Hacking Group That Targeted MGM, Caesars Still on the Loose

Earlier this year we covered a story about an online hacking group that wreaked havoc on both MGM and Caesars, costing both companies millions of dollars. Now, months later, other companies as well as cybersecurity groups are saying that not only is Scattered Spider still around, they are continuing to disrupt businesses on a large scale.

This is especially interesting when you consider that, by most estimates, this US-based group is small and loosely organized.Attention is now being turned to the FBI as many of the companies that have been victimized by this group are saying enough is not being done. Sources say that at least 12 of Scattered Spider’s members are known by law enforcement, however there has been little in the way of legal action taken as yet.

Will More Casinos Be Targeted?

Last summer, Scattered Spider attacked both Caesars and MGM at the corporate levels. These attacks saw business operations both online and at resorts interrupted, with things getting so severe that hotel room keys would not allow guests access to their room. It did not take the two casino operators long to rectify the issues, but by the time the dust settled more than $100 million in damages were done. What’s more, Scattered Spider was paid over $15 million in ransom money.

It isn’t just casino operators either, as CrowdStrike, an online data security company, was also targeted by Scattered Spider this year. Fewer details are known about the monetary damages done during that attack, but CrowdStrike president, Michael Sentonas, was not shy when talking with Reuters about the lack of law enforcement action. “I would love for someone to explain it to me,” said Sentonas. He went on to say that “for such a small group, they are absolutely causing havoc.”

In statements released to the public, the FBI said that they are still investigating the hacks that impacted Caesars and MGM, but declined to provide much of any further detail. In fact, the FBI has not even named Scattered Spider or any other group as being the perpetrators of the MGM and Caesars hacks.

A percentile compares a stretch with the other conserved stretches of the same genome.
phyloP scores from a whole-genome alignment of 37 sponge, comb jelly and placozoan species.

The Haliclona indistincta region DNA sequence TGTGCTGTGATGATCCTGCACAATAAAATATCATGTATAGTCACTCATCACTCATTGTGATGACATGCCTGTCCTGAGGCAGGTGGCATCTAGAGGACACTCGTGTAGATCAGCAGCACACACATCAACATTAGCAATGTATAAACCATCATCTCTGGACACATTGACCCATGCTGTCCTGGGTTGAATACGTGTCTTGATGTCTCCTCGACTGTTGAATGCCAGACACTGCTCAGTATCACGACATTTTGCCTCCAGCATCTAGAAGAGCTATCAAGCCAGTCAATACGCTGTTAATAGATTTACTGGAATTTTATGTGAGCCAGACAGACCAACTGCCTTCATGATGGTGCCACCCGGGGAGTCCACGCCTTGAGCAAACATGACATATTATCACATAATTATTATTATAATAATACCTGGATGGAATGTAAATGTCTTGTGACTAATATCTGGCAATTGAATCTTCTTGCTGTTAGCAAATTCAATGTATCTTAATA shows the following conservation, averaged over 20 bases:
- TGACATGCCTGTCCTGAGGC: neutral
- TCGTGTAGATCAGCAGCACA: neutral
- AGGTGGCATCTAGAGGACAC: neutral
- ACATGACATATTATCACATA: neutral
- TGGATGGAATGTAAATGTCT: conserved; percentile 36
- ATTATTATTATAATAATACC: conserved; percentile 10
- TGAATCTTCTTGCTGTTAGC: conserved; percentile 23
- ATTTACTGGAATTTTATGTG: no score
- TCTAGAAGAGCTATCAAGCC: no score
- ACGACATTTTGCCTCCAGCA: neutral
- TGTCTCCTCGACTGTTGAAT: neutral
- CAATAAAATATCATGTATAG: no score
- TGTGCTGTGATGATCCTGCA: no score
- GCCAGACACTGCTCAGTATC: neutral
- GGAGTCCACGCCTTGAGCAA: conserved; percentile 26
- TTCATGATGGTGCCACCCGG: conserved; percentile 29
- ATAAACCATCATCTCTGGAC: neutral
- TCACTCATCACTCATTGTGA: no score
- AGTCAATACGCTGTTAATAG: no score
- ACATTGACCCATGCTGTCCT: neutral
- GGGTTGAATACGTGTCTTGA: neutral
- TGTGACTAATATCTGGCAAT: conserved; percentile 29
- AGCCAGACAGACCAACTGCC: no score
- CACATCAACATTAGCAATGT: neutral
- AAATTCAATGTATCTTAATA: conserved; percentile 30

Despite the FBI’s insistence that an investigation is and has been going on, there have been more than 200 hacking attacks attributed to Scattered Spider since 2021, according to cybersecurity firm ZeroFox. ZeroFox was the company that helped Caesars contain the hacking event and its negative consequences. Speaking to the lack of action taken by the FBI and other law enforcement agencies, ZeroFox’s CEO James Foster explained that the issue is manpower, or the lack thereof. In Foster’s words, “Law enforcement, certainly at the Federal Level has all the tools and resources they need to be successful in going after cyber criminals. They just don’t have enough people.”

This sobering reality is one that should be heeded by companies across all industries, but especially casino operators. With an increasing number of casinos taking their operations online in states where that is legal, the threat of hacking continues to grow. Scattered Spider is just one of many hacking groups from all over the world, all of which have the same goal of disrupting business operations and ultimately stealing money.

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